The Ancient Art of Tree Crops
Every winter, we plant trees. These days not hundreds of plants, we have run out of space, but rather specific trees for specific purposes.
In the last few days, we finished planting a hillside with Thornless Honey Locust trees – (Gleditsia Triacanthos f.Inermis) along with a handful of White Mulberry specimens (Morus Alba). The trees are on a wide spacing of between 15m and 18m apart.
Why plant these trees and at these wide spacings?
The end effect of planting these trees will be the creation of a savannah type ecosystem. They will join other plantings of Chestnuts, Pecans and Walnuts planted over the last several years and at the same wide spacing. Savannahs are some of the most productive ecosystems on earth.
All these trees have several attributes in common. That is, they provide multiple benefits.
In the case of the Honey Locust, they tolerate dry summers, they fix nitrogen from the air, are helpful with erosion control, and have the added benefit of producing an edible pod in the autumn. This pod is highly nutritious to livestock.
The White Mulberry trees produce an abundance of mulberries, and once upon a time in their home region of China, their leaves were used to feed silkworms.
The Chestnuts, Walnuts and Pecans will produce copious quantities of edible nuts in the autumn and potentially valuable timber.
All these trees are deciduous, letting winter sunshine onto the pasture below while providing much-needed shade over summer. They join a medley of Hazelnut, Apple, Black Mulberry, Cherry, Nashi and Pear trees that have been planted along stock tracks. All these latter have been interplanted with Tagasaste or Tree Lucerne, a quick-growing nitrogen-fixing tree that provides valuable food for honeybees in late winter.
Planting these types of trees is, in many ways, a step back into the past. A step back to farming and landscape systems that while once common, are now rare.
An excellent article can be read here that traces the history of these types of tree systems in Europe from Neolithic times to the scattered remnants that survive to this day.
While I have long been interested in these types of tree systems, that latest motivation has been the obtaining of a copy of the book “Tree Crops, A Permanent Agriculture” by J. Russell Smith. This book was initially published in 1950. The book summarises a great deal of research from all around the world where various species of trees have been used in silvopasture systems. That is farming systems that incorporate trees, livestock and pasture.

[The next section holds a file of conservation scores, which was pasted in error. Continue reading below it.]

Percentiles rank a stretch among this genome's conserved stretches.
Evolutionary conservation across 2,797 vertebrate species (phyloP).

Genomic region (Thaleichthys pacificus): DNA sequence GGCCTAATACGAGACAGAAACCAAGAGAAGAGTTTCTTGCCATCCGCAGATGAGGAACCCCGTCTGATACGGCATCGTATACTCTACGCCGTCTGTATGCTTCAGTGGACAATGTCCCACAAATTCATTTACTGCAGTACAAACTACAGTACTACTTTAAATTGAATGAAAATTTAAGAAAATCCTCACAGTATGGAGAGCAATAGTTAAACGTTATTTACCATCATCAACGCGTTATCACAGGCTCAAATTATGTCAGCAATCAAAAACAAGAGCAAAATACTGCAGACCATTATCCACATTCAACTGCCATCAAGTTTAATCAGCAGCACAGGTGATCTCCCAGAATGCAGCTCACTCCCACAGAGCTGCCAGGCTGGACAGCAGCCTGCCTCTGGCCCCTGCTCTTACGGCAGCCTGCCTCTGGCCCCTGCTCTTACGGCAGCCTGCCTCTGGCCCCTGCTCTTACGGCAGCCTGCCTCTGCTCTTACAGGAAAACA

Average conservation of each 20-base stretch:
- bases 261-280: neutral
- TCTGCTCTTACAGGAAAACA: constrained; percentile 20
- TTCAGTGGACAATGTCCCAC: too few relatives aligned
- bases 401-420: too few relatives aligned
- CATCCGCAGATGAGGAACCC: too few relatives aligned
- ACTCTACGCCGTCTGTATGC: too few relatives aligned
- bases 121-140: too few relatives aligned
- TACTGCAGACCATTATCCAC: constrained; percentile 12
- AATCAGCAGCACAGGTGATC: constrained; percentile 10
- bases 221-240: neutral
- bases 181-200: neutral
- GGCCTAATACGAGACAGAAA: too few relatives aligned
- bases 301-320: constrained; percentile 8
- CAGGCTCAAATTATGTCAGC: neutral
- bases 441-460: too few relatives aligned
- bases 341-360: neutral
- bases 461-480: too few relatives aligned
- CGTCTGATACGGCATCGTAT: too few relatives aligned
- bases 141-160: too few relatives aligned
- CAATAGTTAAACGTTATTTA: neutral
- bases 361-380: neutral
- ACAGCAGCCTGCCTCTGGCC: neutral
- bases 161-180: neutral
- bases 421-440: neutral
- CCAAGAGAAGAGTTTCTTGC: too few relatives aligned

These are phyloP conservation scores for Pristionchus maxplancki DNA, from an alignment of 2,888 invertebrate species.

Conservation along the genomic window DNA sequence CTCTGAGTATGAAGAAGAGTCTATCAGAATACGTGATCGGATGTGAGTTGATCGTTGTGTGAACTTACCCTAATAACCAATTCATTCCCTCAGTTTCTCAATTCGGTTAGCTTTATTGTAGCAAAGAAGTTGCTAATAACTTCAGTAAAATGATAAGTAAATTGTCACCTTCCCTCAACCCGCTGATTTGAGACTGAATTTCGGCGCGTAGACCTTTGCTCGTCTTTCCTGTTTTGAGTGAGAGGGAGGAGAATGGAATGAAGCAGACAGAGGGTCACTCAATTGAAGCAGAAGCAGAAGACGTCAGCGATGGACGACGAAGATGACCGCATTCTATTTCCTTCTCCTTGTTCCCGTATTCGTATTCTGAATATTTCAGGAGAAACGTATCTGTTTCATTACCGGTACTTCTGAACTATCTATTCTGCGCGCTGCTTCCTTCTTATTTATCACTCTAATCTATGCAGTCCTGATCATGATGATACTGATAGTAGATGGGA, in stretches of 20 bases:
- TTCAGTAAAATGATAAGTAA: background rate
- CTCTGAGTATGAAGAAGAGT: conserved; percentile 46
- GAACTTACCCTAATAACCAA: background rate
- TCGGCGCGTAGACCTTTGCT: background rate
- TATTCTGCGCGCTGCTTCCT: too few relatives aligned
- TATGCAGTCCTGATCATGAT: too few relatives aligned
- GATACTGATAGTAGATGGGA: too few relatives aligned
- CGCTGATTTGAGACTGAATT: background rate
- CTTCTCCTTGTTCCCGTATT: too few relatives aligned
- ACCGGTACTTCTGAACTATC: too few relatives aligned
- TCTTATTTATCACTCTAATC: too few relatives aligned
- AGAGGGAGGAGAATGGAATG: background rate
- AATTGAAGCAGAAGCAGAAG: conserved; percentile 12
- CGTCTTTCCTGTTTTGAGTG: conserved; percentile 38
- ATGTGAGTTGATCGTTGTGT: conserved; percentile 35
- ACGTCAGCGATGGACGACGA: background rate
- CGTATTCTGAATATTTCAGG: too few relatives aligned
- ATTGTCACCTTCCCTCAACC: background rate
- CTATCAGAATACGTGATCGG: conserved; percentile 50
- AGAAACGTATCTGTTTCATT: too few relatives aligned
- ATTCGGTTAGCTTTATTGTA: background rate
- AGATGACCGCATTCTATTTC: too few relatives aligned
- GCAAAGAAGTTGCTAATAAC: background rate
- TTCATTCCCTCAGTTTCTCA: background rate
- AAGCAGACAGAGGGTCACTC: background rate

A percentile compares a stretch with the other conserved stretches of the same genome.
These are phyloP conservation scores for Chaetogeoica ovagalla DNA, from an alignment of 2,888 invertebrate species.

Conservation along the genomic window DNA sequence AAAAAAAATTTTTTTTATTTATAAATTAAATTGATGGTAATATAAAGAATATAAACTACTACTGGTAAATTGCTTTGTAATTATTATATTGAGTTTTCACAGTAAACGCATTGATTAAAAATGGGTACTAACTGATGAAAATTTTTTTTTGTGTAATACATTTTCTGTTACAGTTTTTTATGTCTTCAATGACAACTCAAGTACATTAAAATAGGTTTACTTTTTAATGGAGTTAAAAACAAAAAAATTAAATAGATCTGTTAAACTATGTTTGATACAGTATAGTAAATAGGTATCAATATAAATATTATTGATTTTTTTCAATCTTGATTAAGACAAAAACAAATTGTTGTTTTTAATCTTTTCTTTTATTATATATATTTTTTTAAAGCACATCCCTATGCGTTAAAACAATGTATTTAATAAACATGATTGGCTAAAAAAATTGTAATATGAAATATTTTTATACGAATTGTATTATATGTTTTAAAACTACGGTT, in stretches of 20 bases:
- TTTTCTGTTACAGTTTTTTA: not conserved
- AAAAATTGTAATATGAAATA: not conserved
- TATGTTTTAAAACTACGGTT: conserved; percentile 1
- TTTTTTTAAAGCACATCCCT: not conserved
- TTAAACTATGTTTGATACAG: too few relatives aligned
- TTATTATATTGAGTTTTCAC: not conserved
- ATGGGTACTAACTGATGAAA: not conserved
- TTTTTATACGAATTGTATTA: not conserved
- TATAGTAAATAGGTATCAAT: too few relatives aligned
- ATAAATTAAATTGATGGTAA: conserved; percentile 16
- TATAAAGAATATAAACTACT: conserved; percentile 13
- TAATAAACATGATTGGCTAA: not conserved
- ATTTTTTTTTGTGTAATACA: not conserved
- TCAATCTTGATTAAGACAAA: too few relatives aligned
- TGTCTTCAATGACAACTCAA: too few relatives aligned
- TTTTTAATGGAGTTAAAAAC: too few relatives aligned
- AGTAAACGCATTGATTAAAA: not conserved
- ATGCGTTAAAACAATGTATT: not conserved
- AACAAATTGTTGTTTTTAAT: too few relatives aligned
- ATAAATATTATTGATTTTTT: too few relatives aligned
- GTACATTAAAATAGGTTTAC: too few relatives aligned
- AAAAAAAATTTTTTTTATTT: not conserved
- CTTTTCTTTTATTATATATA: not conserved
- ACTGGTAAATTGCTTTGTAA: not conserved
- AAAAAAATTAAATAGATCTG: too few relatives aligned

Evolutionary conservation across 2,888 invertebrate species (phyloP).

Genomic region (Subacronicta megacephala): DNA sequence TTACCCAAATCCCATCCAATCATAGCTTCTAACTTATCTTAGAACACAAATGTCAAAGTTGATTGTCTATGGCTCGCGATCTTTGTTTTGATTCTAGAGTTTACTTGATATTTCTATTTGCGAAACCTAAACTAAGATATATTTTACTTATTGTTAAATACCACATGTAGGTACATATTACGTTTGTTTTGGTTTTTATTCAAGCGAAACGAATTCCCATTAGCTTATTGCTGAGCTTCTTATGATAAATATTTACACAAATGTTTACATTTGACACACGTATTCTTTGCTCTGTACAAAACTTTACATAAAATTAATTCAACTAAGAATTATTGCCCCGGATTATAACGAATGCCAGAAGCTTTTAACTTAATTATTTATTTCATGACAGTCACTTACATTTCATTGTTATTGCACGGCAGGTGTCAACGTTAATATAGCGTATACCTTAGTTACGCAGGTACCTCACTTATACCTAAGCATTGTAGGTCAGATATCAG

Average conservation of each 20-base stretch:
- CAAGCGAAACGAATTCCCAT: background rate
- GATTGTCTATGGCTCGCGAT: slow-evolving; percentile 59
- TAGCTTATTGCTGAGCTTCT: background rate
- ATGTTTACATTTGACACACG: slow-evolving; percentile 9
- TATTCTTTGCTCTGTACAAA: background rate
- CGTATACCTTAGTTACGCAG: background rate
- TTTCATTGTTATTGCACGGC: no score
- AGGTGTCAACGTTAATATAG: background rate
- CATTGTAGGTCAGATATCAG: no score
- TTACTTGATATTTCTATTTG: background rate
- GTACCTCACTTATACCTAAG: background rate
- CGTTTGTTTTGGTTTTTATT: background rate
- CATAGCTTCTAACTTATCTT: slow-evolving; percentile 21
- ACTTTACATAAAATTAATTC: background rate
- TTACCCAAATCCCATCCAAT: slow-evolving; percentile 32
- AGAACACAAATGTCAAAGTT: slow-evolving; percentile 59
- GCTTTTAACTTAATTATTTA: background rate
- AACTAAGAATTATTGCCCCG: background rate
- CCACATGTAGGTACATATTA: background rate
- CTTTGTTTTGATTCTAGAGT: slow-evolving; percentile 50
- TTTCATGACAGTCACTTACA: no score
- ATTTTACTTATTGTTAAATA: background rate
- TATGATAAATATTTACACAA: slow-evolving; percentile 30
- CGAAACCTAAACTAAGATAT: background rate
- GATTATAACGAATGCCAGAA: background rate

Much of the research quoted is from the early 20th century, or even before. From reading the book, it quickly becomes quite apparent that these types of systems can have enormous benefits. Not only for the farmer and his or her livestock, but also the landscape as a whole.
So why do we not see more of this type of tree and pasture system now?
There are several reasons for this. The first would have to be the introduction and widespread use of nitrogen fertiliser, such as Urea, mostly post WW2. This use of Urea and other artificial fertilisers allowed the more intensive cultivation of monocultural annual crops, such as wheat, barley and maise, and the growing of greater quantities of pasture. There have been severe downstream environmental effects from this change.
With this change in the way we grow crops or produce meat or dairy, came the demise of the small family farm that did a little of everything. Bigger has come to be associated with better. There is now little room in most food production systems for the types of tree crops mentioned above
Bigger is better is a dubious assumption at best.
Finally, there is the cost and labour input in the establishment phase. The types of trees mentioned above are expensive to purchase, as is protecting them from browsing animals while they are young.
However, even with the drawbacks mentioned above, it will be exciting to see how these plantings will both enrichen and add a layer of resilience to our landscape in years to come.